So it was necessary to perform careful drawing. Otherwise, the screens would look really ugly.

VGA on the other hand, was designed with many colours in mind (hence the switch to analogue RGB).
IBM's PS/2 series monitors, as well as cheaper no-name monitors were very blurry.

Most of you maybe can't remember this anymore. I'm talking about ~1987-1991 era 14"/15" VGA monitors without OSDs, not these modern CRTs that are often shown on Vogons.

The high amount of colours in VGA was used to allow for anti-aliasing/smoothing.
Well, at least in the 320x200 low-res MCGA mode often used by games.
In combination with a small VGA CRT of these days,
these blurry VGA titles didn't look bad, at all, seriously.
Rather, well, "organic" and realistic. I wished I could provide a picture. 😢

On a hi-res CRT with 17" and up.. Not so much.
When these games were made, 20" monitors were an extreme luxury.
Such sizes were used by CAD/CAM people or in the medical fields only.

And LCDs/TFTs.. Let's forget it. Or let's use the EGA version of the game. Seriously.
You're (we're) better of using a VGA to Composite converter box and use that on an LCD TV.
A cheap, one of course. A good one doesn't have the desired effect.
The blurriness restores some of the needed anti-aliasing.

*"Normal" VGA graphics mode was 640x480 in 16c (12h). That's what applications, simulations and adventure games used.
Games and applications that used it often have aged well.
It's smooth, but also detailed. Unlike 320x200 (13h).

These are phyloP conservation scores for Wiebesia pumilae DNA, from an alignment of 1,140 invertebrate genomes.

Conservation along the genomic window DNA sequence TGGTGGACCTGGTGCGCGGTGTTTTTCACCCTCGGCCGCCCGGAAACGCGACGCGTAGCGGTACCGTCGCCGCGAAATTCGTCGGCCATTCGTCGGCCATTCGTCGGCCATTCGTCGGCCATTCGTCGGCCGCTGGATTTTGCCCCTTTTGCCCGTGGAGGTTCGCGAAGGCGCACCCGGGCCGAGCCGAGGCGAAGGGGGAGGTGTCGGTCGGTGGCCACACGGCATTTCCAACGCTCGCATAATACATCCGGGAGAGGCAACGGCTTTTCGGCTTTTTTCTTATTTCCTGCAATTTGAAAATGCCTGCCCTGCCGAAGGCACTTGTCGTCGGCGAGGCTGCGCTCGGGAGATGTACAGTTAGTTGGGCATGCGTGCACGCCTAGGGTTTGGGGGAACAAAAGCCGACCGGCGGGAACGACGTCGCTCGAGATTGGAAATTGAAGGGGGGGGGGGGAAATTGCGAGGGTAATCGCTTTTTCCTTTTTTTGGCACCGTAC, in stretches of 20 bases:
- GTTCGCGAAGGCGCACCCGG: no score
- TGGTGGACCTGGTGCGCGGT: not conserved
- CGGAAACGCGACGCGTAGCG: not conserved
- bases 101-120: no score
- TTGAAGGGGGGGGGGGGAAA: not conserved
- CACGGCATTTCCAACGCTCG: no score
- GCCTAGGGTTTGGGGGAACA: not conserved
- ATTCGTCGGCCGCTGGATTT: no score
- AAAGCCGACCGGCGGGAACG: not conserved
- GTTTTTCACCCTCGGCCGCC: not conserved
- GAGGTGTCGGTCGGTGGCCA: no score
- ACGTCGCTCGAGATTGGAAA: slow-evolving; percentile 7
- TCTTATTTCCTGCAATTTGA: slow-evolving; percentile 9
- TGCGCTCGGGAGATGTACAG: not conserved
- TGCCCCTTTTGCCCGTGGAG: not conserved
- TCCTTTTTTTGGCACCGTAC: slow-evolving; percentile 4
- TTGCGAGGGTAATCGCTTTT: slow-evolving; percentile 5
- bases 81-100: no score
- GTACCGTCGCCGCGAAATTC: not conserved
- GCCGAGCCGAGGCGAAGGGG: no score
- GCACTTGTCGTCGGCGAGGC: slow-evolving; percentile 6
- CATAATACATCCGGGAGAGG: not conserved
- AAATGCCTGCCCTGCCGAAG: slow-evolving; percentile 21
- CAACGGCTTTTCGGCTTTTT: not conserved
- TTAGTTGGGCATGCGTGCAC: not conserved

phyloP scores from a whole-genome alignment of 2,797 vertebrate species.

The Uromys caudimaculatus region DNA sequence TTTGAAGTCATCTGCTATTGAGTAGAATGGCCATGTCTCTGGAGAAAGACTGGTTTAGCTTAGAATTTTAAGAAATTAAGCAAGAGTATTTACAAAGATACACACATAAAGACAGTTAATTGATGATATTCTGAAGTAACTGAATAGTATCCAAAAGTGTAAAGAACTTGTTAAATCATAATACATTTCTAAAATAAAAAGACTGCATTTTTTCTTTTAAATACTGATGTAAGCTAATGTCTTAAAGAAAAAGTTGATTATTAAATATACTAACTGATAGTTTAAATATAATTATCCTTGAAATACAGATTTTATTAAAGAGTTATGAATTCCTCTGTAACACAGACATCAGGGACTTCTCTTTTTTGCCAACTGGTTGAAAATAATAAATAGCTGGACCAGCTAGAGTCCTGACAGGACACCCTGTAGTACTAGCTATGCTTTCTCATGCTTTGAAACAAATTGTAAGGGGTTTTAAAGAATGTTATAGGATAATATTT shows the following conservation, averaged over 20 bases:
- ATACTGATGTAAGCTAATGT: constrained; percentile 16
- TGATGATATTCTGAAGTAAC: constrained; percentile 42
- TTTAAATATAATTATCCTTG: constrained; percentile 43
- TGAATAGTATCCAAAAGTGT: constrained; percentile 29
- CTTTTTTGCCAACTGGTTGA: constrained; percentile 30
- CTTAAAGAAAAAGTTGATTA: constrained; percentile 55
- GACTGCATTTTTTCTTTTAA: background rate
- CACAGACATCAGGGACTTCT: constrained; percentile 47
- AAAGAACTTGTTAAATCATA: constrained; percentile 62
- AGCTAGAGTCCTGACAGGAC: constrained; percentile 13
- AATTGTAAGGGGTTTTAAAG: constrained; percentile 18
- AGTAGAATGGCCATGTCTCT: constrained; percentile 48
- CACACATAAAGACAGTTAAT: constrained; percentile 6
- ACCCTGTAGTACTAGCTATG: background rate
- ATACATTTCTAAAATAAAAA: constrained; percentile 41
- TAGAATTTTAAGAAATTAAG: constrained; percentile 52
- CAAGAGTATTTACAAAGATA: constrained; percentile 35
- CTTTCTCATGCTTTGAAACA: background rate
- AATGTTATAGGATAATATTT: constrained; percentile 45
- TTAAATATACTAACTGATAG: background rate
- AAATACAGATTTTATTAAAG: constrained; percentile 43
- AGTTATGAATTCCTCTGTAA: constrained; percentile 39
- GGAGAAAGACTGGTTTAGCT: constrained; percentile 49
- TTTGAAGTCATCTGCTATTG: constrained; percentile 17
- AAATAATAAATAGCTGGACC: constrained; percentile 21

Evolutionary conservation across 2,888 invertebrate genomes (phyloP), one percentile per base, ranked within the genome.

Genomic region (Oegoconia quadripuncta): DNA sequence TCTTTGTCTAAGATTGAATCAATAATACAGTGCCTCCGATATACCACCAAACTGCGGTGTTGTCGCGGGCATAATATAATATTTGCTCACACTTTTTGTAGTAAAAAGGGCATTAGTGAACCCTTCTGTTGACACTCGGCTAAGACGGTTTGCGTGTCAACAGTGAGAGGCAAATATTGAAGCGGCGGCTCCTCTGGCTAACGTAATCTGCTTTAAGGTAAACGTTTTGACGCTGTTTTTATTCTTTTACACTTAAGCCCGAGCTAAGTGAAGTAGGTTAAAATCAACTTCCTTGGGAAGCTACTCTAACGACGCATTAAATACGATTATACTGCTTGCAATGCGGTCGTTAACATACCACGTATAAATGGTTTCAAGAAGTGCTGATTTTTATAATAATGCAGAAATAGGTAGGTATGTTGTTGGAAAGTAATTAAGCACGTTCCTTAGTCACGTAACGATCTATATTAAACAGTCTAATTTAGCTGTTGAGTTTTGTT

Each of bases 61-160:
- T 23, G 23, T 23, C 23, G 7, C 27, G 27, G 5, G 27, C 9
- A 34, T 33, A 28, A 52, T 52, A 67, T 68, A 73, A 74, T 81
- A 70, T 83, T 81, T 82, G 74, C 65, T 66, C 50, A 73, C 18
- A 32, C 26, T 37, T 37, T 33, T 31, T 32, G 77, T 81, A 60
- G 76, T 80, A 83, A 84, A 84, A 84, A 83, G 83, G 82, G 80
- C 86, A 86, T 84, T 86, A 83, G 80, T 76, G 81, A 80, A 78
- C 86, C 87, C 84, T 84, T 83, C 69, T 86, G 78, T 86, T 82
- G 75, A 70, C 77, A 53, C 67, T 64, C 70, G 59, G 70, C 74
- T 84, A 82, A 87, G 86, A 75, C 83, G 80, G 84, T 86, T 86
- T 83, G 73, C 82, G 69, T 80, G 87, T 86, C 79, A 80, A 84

I call it (640x480, 12h) normal, because it's similar to timings of VGA text-mode (~720x400?) - VGAs default mode.

Edit : That's a bit off-topic maybe, but let's please have a look at this screen shot.
It's Neko Project II emu on a Mac, running a Japanese game.
That PC-98 game uses 640x400 with a few colors.
Similar to some EGA titles in 640x350 (EGA native mode).
Despite being a digital screen shot, the graphics have aged well.
They look clean even on a modern TFT monitor.

Edit: Writing fixed up.

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Last edited by Jo22 on 2021-06-02, 16:08. Edited 1 time in total.

"Time, it seems, doesn't flow. For some it's fast, for some it's slow.
In what to one race is no time at all, another race can rise and fall..." - The Minstrel

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Reply 169 of 173, by Jo22

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Found some samples of early, authentic VGA monitors.

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"Time, it seems, doesn't flow. For some it's fast, for some it's slow.
In what to one race is no time at all, another race can rise and fall..." - The Minstrel

//My video channel//

Reply 171 of 173, by kdr

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Jo22 wrote on 2021-06-02, 15:20:
I assume that's because EGA always allowed for a "pixel-perfect" experience. The EGA monitors were usually always digital (TTL t […]
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Peter Swinkels wrote on 2021-05-25, 09:27:

One thing I have noticed about EGA vs VGA is that while the latter offers more colors, it also increases the risk the graphics will look like blurred or discolored photo's. This is why I think some mid to late 90's games look awful despite their fairly realistic graphics and at the same time think much older games with CGA/EGA look better.

I assume that's because EGA always allowed for a "pixel-perfect" experience.
The EGA monitors were usually always digital (TTL transmission).
So it was necessary to perform careful drawing. Otherwise, the screens would look really ugly.

VGA on the other hand, was designed with many colours in mind (hence the switch to analogue RGB).